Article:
Elizabeth Sand: Happy Valentine’s Day

15 February, 00.10

‘Seeing a younger version of yourself in the mirror is not a sign of Alzheimer’s,’ says my mother down the phone, ‘you’re just seeing what you want to see.’

‘How can you be so sure?’ I ask, kicking off my stilettos as I throw myself onto the bed. I’m not in the habit of telephoning my mother after midnight, but this is an emergency.

‘Because with your grandmother it was the opposite,’ says mum. ‘When she saw her reflexion in the mirror, she thought it was somebody else. She would stare at the mirror and lift a hand to touch her hair. And then she would cry and see the tears in the mirror and utter this heart-breaking roar. Can you imagine what it must have been like, expecting a young woman and instead seeing this seventy-year old stranger?’

‘Poor granny,’ I say.

‘In the end, we had to remove all the mirrors from her house, ‘says Mum. ‘But you should not worry. You’re just taking after your father. He doesn’t think he’s aged a day in the last twenty years either.’


Google confirms that many of us continue to see a younger reflexion of our faces in the mirror. The average, apparently, is twenty-four years. Mirror-wise. Although such age-blindness doesn’t stretch to other people.

Which explains the incident earlier this evening.


For years, I’d hoped Valentine’s Day would go the way of New Year’s Eve. Down. Enter the spiral of anti-competition, culminating in Instagram posts that read ‘Stayed in with facemask working on Oslo City puzzle.’ But that hasn’t happened. This afternoon, Marks and Spencer was a bloodbath of roses high on Miracle-Gro. Programmed to last only until the morning of February 15th. Some of them were covered in glitter.

I put on my tracksuit and head downstairs to the kitchen to pour a glass of the prosecco I opened before I left for Kensal Rise and the disastrous dinner party.

I should not have gone. But staying in had seemed like a bad idea seeing that this was my first Valentine’s without Joseph, my best friend who for years cooked us roast pheasant accompanied by rivers of champagne. Every 14th February, we would celebrate in his dining room feeling superior to the silent couples we told ourselves were filling up the restaurants of Notting Hill.

So, this year, with everything being so different, I had accepted Colin and Margarita’s dinner invitation. ‘We’re mixing a fun group and it will be totally non-Valentine’s.’

Yeah. Right. Roses in all Margarita’s antique vases, cocktails served in red tumblers, and three bachelors in the window seat, the two oldest of whom were staring at Stefania’s chest. (Stefania is Margarita’s sister whose marital status has been opaque for some time).

‘She’s keeping her options open,’ said Colin as he handed out heart-shaped mini-pretzels. At that point, Margarita came charging over with a proud smile and red cheeks. She pushed Colin away and stuck her arm under mine: ‘What do you think of Leo?’ She nodded towards the youngest of the window-seat selection. A very attractive twenty-something in an expensive suit with the floppy hairstyle I used to go for. ‘He’s cute’, I said. ‘If a bit young.’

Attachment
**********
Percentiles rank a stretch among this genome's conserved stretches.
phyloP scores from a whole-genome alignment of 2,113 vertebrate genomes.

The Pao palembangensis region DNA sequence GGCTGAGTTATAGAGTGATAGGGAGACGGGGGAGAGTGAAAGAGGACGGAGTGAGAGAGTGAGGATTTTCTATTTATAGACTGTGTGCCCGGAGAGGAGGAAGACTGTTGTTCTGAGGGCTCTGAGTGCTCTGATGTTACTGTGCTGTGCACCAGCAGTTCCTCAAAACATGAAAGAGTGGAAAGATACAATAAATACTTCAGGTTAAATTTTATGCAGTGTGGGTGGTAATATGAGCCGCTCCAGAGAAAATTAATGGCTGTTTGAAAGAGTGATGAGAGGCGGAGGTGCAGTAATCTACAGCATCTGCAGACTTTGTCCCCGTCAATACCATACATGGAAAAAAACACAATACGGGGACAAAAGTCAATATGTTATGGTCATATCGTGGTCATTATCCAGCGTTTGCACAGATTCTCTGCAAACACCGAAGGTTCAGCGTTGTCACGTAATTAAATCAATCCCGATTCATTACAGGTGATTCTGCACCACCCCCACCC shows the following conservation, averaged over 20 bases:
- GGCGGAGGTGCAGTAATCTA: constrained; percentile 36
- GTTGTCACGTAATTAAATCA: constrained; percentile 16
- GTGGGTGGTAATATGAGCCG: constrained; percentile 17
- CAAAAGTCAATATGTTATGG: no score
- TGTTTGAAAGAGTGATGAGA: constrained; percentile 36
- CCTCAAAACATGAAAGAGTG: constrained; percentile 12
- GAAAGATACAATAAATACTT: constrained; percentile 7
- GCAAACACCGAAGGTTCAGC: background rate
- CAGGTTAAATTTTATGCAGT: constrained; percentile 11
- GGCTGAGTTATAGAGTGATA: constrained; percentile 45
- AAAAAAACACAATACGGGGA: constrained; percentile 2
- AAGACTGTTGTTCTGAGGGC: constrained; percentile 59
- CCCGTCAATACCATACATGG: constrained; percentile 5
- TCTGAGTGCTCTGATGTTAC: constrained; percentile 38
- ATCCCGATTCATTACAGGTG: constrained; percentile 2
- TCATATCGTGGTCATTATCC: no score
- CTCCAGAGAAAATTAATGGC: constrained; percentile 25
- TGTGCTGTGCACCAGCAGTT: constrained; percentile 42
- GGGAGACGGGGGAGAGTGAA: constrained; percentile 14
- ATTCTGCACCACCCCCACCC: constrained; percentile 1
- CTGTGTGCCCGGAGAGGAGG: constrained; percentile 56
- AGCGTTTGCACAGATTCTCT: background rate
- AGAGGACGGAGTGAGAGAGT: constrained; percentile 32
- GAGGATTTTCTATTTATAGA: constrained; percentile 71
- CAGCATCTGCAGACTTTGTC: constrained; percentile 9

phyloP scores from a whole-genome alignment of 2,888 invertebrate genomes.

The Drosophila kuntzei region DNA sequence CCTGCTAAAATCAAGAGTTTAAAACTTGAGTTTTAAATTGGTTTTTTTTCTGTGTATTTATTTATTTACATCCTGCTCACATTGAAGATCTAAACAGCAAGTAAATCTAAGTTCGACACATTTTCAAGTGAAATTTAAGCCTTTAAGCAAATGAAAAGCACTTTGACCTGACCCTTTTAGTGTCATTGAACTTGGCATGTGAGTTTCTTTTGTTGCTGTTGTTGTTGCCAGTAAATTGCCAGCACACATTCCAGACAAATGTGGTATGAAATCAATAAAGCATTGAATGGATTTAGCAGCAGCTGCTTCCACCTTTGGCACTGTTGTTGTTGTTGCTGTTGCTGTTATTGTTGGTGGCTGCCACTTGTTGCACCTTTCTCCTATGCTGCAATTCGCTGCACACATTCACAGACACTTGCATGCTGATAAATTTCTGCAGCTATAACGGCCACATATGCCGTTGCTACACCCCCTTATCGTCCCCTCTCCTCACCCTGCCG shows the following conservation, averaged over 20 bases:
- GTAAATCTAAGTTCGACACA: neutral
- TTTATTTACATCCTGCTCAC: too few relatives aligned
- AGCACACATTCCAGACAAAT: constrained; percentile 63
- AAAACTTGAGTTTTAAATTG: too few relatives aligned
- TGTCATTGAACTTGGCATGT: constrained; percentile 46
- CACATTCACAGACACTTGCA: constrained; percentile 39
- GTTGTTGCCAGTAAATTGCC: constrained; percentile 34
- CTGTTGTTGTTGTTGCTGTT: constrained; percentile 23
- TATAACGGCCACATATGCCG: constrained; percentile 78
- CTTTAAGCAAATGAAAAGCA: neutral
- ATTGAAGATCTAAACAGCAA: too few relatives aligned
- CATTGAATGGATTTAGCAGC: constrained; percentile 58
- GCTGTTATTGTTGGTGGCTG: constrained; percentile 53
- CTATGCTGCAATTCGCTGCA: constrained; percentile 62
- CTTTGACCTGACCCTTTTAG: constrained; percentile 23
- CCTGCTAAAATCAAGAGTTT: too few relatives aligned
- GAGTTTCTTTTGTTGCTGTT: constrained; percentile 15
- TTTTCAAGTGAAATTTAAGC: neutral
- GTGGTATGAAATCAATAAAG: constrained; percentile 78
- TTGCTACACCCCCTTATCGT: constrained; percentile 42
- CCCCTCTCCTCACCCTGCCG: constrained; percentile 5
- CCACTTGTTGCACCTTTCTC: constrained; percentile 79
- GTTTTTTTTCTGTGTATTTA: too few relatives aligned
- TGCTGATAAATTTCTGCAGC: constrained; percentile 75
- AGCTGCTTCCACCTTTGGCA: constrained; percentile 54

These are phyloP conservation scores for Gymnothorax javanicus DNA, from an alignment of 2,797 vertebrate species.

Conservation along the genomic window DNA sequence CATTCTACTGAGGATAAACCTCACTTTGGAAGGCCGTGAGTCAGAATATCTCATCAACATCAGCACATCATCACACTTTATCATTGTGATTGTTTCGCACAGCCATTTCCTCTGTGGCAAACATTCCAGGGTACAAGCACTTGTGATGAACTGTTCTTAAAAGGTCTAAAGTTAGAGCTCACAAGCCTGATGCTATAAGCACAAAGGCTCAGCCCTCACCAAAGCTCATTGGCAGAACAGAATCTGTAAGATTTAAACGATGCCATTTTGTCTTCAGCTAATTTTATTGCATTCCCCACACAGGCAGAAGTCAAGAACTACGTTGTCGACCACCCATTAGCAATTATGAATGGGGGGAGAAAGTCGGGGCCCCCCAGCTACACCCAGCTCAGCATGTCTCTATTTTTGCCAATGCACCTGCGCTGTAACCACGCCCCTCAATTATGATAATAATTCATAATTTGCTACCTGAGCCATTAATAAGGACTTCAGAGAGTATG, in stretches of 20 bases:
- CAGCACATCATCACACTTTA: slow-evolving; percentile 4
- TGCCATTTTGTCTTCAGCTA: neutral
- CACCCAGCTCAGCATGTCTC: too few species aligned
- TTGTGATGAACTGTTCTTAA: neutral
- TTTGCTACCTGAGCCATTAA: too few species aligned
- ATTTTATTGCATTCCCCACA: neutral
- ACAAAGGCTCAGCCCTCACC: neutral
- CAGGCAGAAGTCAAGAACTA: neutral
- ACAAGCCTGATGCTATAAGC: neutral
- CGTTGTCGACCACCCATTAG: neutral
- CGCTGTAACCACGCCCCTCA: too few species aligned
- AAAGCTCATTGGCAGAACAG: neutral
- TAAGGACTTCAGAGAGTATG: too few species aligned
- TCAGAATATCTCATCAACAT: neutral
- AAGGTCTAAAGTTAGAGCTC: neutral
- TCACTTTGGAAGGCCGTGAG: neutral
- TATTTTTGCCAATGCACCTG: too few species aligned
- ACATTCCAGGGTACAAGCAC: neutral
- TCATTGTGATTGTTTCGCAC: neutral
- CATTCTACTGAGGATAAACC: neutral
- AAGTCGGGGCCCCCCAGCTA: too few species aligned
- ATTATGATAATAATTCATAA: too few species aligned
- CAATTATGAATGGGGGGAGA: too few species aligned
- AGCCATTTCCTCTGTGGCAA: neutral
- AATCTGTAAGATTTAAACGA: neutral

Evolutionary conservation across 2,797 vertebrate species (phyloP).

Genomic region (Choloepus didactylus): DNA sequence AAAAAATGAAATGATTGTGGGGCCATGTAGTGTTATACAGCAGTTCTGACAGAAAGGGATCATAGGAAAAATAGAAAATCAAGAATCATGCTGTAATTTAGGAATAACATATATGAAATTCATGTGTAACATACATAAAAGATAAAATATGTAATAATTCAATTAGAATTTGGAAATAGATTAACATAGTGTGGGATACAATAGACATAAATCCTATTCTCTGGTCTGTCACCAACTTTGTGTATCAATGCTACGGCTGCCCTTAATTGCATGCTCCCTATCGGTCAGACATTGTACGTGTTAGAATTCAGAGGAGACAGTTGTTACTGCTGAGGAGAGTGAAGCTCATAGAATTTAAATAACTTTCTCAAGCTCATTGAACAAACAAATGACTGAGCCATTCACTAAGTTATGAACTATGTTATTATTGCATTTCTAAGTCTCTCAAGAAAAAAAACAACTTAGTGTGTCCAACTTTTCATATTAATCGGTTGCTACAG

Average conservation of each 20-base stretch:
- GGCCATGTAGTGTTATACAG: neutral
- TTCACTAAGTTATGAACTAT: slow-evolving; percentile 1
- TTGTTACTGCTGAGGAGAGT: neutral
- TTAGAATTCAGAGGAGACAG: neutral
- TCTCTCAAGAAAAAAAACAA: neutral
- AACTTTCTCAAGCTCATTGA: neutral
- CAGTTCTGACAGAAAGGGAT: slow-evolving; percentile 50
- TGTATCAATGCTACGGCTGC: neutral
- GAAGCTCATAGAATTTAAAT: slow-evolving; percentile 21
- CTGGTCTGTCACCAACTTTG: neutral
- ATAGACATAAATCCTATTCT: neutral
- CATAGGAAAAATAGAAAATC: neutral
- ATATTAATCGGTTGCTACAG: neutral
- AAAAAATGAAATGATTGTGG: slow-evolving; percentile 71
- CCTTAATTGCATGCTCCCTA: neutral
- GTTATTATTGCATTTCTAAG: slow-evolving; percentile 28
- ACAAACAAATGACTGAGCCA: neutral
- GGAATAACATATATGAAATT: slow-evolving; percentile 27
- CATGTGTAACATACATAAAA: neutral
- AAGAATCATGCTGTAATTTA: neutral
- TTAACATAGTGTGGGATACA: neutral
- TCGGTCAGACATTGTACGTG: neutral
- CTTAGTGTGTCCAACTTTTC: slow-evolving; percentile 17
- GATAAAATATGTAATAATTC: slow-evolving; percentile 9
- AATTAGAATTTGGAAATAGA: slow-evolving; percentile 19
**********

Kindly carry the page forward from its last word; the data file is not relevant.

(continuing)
‘Yes, of course, he’s young,’ said Margarita. ‘But he’s an old soul.’

I was seated between Leo, the gorgeous, old soul, and a white-haired man with a dark tan who introduced himself as David and said we’d met before to which I replied ‘of course’. The third in the line-up was a Harley Street-smoothened news anchor whose shaved nose stayed in Stefania’s ear for the rest of the evening.

At first, I chatted with Leo about his new job at Canary Wharf. Later, David talked about Beethoven, while I tried to remember where we had met. He was an unusual type. One of those older men who work out so much they end up looking unhealthily lean.

‘How did Leo get on?’ Asked Margarita later over coffee and heart-shaped cookies in the living room.

‘Really, well, I said. ‘I mean, don’t get me wrong, I fancy the pants off him, I just think he’s a bit young.’

She gave me an odd look. Then she started laughing. ‘You Brits..’ She shook her head. ‘The way you can say these things and keep a straight face. I almost believed you there for a second.’ She made a hand gesture in front of her face. ‘Leonardo went for a job interview today, but I suppose he told you. That’s why Stefania came down as well, to support her little one.’

Ha ha ha. Straight face.

I relaxed as David smiled at me from the deep leather chair where he was flicking through a cricket book. Colin was standing behind him looking over his shoulder and pointing at an illustration.

Of course. The resemblance. Now I knew where I’d seen David before.

‘I’m so sorry,’ I said. ‘At the table.. I didn’t realise it was you. I knew we’d met but-’

‘Well, I remembered you,’ he said, again smiling warmly.

‘We went to that concert didn’t we. In Wigmore Hall, a few summers ago?’

Colin and David stared at me. I turned to Colin. ‘You remember! You, Margarita, your Dad and I.’

The looks on their faces. The silence. Colin’s laugh. David’s smiling mouth, the hurt in his eyes.

‘Colin and I were at Oxford together,’ said David. ‘You and I met at his and Margarita’s wedding.’ He looked down. ‘I had black hair then.’


I pour more prosecco.

As it turned out David, not Leo had been my intended. David is my age. Leo nearly fifteen years younger.

Is this it from now on? Is that my market? Am I a delusional, pathetic ageist?

I dig out my photo albums in the study and find the group-shot from Colin and Margarita’s wedding. In my defence, David does look a bit like Colin’s Dad, although it could be the white hair.


I bring the prosecco bottle into the bathroom.  ‘Happy Valentine’s Day,’ I say to the youngster in the mirror.

This story is part of our serial Monsters in the Night which chronicles the insomnia and love life of a 30-something Londoner. You can read the next instalment here:  The Green Grass of New York City